Social Interactions: Social media captures your attention by providing social approval (which the brain craves) but through low bandwidth channels such as “likes” or “upvotes”. The book argues that these signals of social approval keep our brains engaged in the app, leaving us with less time for real social interactions but leave us dissatisified because of their low bandwidth nature.
Solitude: Constantly being “plugged-in” into these apps and websites prevents our brains from getting solitude from time to time, depriving it of time to reflect. This could have negative effects such as increasing anxiety and less time for developing creative ideas.
Physical Hobbies: Time spent using tech also necessarily means less time for developing hobbies that involve building physical things. Newport argues that activities like programming or building websites don’t quite satisfy our brains in the same way as building a fence or a house.
The Book’s Recommendation
To mitigate these negative affects of technology, the book recommends adopting a philosophy of technology use that guides which technologies to adopt and which to avoid. This requires first getting a good idea of your values and goals in life and only adopting the use of technologies that align with your values and goals.
The book warns that one-off hacks like switching to a smart-phone or blocking time-wasting websites won’t work on their own without an over-arching philosophy.
Cal Newport’s calls his preferred philosophy of technology use Digital Minimalism. Digital minimalism starts with a one month technology detox during which you cut out all non-essential technology from your life. The month is used to evaluate whether any of the tech you used to use actually aligned with your goals and values.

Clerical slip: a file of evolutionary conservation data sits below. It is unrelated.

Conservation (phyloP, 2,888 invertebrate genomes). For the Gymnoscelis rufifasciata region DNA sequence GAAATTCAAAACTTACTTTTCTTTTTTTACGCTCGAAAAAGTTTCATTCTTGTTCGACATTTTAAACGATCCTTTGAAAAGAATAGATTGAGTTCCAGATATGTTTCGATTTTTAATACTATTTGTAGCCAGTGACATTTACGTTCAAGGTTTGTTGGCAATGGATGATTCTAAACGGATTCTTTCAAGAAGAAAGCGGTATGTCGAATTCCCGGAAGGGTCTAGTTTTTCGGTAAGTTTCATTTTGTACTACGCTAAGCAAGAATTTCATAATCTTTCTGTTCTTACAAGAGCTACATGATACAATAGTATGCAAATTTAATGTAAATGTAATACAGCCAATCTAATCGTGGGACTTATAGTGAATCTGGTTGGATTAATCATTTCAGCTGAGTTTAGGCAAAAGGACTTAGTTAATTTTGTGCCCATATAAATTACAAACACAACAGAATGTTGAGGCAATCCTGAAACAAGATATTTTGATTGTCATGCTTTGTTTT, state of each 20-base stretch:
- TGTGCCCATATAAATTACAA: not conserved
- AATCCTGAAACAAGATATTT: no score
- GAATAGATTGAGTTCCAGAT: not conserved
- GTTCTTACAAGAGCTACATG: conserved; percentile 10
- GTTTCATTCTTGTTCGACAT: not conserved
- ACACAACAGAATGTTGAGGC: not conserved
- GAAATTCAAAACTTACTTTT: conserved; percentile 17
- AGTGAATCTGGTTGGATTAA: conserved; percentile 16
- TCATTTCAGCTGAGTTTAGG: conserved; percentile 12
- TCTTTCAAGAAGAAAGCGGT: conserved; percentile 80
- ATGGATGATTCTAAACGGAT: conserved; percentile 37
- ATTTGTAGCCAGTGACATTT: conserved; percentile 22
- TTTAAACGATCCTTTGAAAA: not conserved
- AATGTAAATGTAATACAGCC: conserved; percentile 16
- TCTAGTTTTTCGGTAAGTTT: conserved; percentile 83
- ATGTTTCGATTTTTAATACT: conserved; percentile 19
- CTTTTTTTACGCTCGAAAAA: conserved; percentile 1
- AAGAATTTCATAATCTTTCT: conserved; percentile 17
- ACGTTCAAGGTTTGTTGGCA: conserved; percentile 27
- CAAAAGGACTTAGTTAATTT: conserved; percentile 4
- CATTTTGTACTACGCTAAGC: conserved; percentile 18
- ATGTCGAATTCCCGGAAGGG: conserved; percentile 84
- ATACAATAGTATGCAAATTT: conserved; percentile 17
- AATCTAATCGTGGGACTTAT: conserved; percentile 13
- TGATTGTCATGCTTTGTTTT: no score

The book also goes one step further and uses what science knows about human nature to recommend some specific values that may be useful to adopt when dealing with technology.
- Prioritize Real-World Social Interaction: Use technology to increase the amount of time that you spend on face-to-face interactions with people.
- Schedule Solitude: Use the time that may be gained from cutting out distracting tech, spend more time on your own and let your brain get a healthy amount of time to reflect quietly on things.
- Physical Hobbies: Consider adopting hobbies that involve creating and shaping material with the hands.
Verify Before Trusting
Since the source of income for much of the tech that we use is our attention, it will naturally optimize for capturing and holding our attention for as long as possible even if it is not in our interest. So the book recommends treating all new tech first with suspcion and letting the tech into our lives only after we have determined that it aligns with our goals and values. Periodically evaluating tech that you’ve already let in to make sure that its behaviour has not changed may also be a good idea.
I think that the book gets right the idea that we need a philosophy of technology use so that it does not prevent us from achieving our goals. However, I think that some of the recommended values may be specific to the author. In particular, I find that writing code or making PCBs often scratch my creative itch just fine. In fact, I have an aversion to sports or things that make me feel physically winded or sweaty. I think that the most valuable takeaway from the book is that it’s a good idea to make sure that the technology and tools that you use align with your values and goals. What those values and goals should be is up to you.